On 28 March 2017, I attended an evening with Mavis Maclean at Penningtons Manches, at the kind invitation of Veronica Gilmour, a partner in the firm’s family team, and colleagues. Maclean is co-founder of the Oxford Centre for Family Law and Policy at the University of Oxford and a senior research fellow of St Hilda’s College. She is also co-author, with John Eekelaar, of Lawyers and Mediators: The Brave New World of Services for Separating Families (Bloomsbury, February 2016) – a must-read for all those working within the family justice system.
As a leading academic commentator on socio-legal research, and having previously been fast-tracked to a desk in the Lord Chancellor’s department, Maclean is currently researching the available resources (or lack thereof) for those who are not at the high end of the market.
Lawyers and Mediators navigates the landscape of family legal services since LASPO. We are now in an untenable position, and one where perhaps it is cautiously optimistic to believe that the government recognises that LASPO went too far. Although legal aid is available for family mediation, there is no public funding for legal advice, and research has repeatedly shown that it is access to legal advice that people most need and want.
Under current constraints, mediators can provide information but they cannot provide advice. Is it time to revisit this basic principle and develop a model that enables the gap to be filled by mediators, many of whom are legally qualified?
Legally assisted mediation
Maclean believes we should consider a move towards ‘legally assisted family mediation’, akin to the current Dutch model. In the Netherlands, a group of lawyers has formalised the relationship between mediation and law by forming an association – Vereniging van Familierecht Advocaten Scheidingsmediators (vFAS) – made up of lawyers who are also qualified as mediators and mediator advocates who offer mediation with legal advice to couples who wish to and can appropriately work together.
Alternatively, if parties wish to be separately advised, vFAS offers the services of mediator advocates separately to each participant. These lawyer mediators are then committed to working in a non-adversarial way and negotiating with one other to reach settlement. If mediation begins but breaks down, the parties are free to seek the help of two separate lawyers who may be lawyer mediators. If this form of help also fails to reach a settlement, the parties can proceed to court for adjudication.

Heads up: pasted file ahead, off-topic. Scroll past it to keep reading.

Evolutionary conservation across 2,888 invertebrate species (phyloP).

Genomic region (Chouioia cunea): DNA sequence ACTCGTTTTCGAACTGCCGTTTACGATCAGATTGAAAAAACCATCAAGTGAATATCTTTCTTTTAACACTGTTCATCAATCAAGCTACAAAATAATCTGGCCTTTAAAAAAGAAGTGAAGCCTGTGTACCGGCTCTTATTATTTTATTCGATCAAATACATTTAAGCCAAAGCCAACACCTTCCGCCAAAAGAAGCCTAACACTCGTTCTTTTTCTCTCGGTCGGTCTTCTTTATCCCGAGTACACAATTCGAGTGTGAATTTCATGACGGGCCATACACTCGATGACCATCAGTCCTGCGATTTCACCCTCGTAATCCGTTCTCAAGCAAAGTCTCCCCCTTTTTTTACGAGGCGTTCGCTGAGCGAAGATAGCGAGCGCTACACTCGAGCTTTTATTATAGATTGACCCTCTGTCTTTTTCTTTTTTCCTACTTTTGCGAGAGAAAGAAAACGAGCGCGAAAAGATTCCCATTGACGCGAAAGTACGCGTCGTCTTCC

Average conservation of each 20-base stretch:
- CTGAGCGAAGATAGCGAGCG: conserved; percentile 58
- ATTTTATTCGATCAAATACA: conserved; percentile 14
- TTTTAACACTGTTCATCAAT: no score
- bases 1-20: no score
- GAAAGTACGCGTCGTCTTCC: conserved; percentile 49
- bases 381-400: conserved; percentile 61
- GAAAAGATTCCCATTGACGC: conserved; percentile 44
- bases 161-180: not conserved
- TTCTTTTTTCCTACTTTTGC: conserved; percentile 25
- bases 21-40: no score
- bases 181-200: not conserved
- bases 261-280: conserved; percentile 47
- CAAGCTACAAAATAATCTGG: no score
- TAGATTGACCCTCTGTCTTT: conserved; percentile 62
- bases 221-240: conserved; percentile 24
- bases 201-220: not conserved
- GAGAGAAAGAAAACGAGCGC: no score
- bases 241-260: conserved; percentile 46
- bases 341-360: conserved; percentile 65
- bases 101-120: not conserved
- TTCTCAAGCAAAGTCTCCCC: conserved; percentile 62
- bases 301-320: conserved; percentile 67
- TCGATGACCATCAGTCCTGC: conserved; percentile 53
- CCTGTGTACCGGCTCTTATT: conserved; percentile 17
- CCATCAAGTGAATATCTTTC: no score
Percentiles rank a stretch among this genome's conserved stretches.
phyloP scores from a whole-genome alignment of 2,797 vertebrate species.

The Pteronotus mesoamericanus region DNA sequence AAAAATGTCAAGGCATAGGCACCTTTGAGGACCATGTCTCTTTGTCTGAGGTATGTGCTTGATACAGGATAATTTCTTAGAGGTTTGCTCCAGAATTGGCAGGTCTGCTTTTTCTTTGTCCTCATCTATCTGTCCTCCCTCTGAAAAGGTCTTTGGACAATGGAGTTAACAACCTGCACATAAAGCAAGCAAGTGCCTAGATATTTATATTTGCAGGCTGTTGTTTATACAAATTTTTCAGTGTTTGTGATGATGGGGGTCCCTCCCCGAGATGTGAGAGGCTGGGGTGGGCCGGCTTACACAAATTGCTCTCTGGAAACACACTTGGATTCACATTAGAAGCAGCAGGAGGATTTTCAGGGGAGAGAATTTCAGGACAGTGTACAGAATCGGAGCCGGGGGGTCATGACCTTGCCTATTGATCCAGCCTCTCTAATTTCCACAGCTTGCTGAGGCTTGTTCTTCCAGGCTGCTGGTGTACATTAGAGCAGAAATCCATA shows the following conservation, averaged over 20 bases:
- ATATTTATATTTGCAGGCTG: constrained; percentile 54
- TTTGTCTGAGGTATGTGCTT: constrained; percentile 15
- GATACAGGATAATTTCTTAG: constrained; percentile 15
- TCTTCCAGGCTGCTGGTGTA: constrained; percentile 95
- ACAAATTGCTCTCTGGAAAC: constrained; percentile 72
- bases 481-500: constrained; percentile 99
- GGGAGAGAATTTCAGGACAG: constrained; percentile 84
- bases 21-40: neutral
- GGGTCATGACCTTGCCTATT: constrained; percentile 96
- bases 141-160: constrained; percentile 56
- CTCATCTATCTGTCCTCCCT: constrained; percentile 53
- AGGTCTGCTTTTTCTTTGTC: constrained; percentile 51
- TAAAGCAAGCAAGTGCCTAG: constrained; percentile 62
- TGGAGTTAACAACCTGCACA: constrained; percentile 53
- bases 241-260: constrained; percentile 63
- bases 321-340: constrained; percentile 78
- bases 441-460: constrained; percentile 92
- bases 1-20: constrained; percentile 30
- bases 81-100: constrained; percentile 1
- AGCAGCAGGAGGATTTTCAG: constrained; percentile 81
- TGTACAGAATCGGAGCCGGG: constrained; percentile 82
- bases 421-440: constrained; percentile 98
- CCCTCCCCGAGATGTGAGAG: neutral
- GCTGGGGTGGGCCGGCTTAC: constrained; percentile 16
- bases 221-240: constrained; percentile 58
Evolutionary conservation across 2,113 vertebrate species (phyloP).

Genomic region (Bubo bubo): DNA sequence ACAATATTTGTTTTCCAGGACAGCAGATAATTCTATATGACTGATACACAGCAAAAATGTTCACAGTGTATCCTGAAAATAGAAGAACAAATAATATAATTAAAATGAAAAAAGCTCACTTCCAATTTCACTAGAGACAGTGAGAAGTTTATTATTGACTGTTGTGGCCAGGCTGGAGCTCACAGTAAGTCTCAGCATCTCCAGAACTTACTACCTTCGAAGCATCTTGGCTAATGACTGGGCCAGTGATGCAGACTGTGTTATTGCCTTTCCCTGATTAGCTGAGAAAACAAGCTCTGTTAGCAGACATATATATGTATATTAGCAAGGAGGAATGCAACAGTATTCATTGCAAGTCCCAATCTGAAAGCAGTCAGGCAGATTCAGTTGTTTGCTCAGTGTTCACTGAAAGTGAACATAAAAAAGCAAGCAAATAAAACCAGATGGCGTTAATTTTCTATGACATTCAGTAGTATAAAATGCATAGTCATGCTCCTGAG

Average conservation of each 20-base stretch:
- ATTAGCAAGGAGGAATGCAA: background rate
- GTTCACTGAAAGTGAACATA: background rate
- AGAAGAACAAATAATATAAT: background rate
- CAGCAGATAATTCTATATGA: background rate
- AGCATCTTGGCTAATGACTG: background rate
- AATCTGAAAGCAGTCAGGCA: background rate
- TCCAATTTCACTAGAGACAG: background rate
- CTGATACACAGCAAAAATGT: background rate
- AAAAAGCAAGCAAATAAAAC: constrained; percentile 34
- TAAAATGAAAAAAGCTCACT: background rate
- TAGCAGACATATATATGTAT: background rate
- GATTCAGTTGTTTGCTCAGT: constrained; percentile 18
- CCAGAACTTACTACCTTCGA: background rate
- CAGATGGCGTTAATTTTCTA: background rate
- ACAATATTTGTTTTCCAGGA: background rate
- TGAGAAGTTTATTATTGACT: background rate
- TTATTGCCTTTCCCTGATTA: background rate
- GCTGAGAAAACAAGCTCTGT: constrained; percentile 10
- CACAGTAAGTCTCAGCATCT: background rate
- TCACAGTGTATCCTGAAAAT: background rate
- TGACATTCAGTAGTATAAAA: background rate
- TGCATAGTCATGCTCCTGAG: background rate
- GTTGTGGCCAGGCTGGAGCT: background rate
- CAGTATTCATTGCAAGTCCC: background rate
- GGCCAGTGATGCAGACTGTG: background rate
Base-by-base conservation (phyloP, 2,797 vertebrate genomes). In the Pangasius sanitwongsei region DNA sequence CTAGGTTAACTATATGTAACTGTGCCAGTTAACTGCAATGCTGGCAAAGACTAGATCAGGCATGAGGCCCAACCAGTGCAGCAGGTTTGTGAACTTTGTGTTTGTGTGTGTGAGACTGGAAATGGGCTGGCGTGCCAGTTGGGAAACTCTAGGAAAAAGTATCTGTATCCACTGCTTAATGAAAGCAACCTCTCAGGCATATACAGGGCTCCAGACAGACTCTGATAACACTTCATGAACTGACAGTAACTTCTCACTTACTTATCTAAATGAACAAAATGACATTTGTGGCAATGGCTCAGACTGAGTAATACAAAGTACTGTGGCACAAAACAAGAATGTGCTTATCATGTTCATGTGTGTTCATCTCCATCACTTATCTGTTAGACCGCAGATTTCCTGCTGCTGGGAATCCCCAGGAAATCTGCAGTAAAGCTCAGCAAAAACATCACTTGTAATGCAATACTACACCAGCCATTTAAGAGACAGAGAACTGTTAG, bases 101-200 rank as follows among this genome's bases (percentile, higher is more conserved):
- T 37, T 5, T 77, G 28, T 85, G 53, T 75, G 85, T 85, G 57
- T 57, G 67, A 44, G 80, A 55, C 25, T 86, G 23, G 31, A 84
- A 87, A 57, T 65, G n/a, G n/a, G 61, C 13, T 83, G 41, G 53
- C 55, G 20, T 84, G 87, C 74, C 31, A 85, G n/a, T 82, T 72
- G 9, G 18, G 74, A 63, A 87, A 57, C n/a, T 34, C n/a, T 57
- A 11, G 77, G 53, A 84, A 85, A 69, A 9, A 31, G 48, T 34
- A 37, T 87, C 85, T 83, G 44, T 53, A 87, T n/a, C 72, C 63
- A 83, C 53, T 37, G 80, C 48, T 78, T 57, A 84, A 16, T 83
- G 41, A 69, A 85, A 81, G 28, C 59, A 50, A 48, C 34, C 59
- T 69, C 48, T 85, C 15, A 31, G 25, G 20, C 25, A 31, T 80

All the lawyer mediators are specialist family lawyers with at least five years’ standing who have been fully trained as mediators. When an intervention ceases, the lawyer mediator is not allowed to act for one party against the other, and nor is any member of their firm or any other adviser such as an accountant or counsellor who has been involved in the case. The lawyer mediator charges at the same hourly rate whether mediating or giving legal advice. The Dutch model appears to be working well, providing a service that clients want and need at the same time as utilising the various skills of the mediators and advocates.
Back in this jurisdiction, the SRA has confirmed that one solicitor may act for both parties if there is a ‘substantially common interest’. The most recent guidance published in August 2015 enables a mediator who is also a solicitor to draft the consent order after a successful mediation, in their capacity as a solicitor. Although the SRA makes decisions about the regulation of solicitors, and how they may act in that capacity, the Family Mediation Council (FMC) is considering whether mediators from all backgrounds might be permitted to draft consent orders.
The FMC has recently published a consultation in an attempt to determine whether it is appropriate for family mediators to prepare a consent order where a mediation has resulted in consensus. The results of this consultation, perhaps unsurprisingly, are inconclusive. Opinions are currently polarised among the mediation community and those with an interest in family mediation, with a range of responses expressing absolute views either in support of or opposed to mediators drafting consent orders. Some views are naturally more subjective, holding that ‘drafting consent orders is appropriate only in limited circumstances’ and that ‘it is possible to draft consent orders without giving advice in theory but not practice’. Ultimately this is a topic that warrants continued consultation and debate over the coming months.
There is no doubt that there is public appetite for the instruction of a single professional, and a combination of mediation with legal advice would indeed be a very attractive offering for some clients. Perhaps the momentum for change is now unstoppable.
Karen Barham is a solicitor and mediator at Barlow Robbins and a Resolution representative and co-director of the Family Mediation Council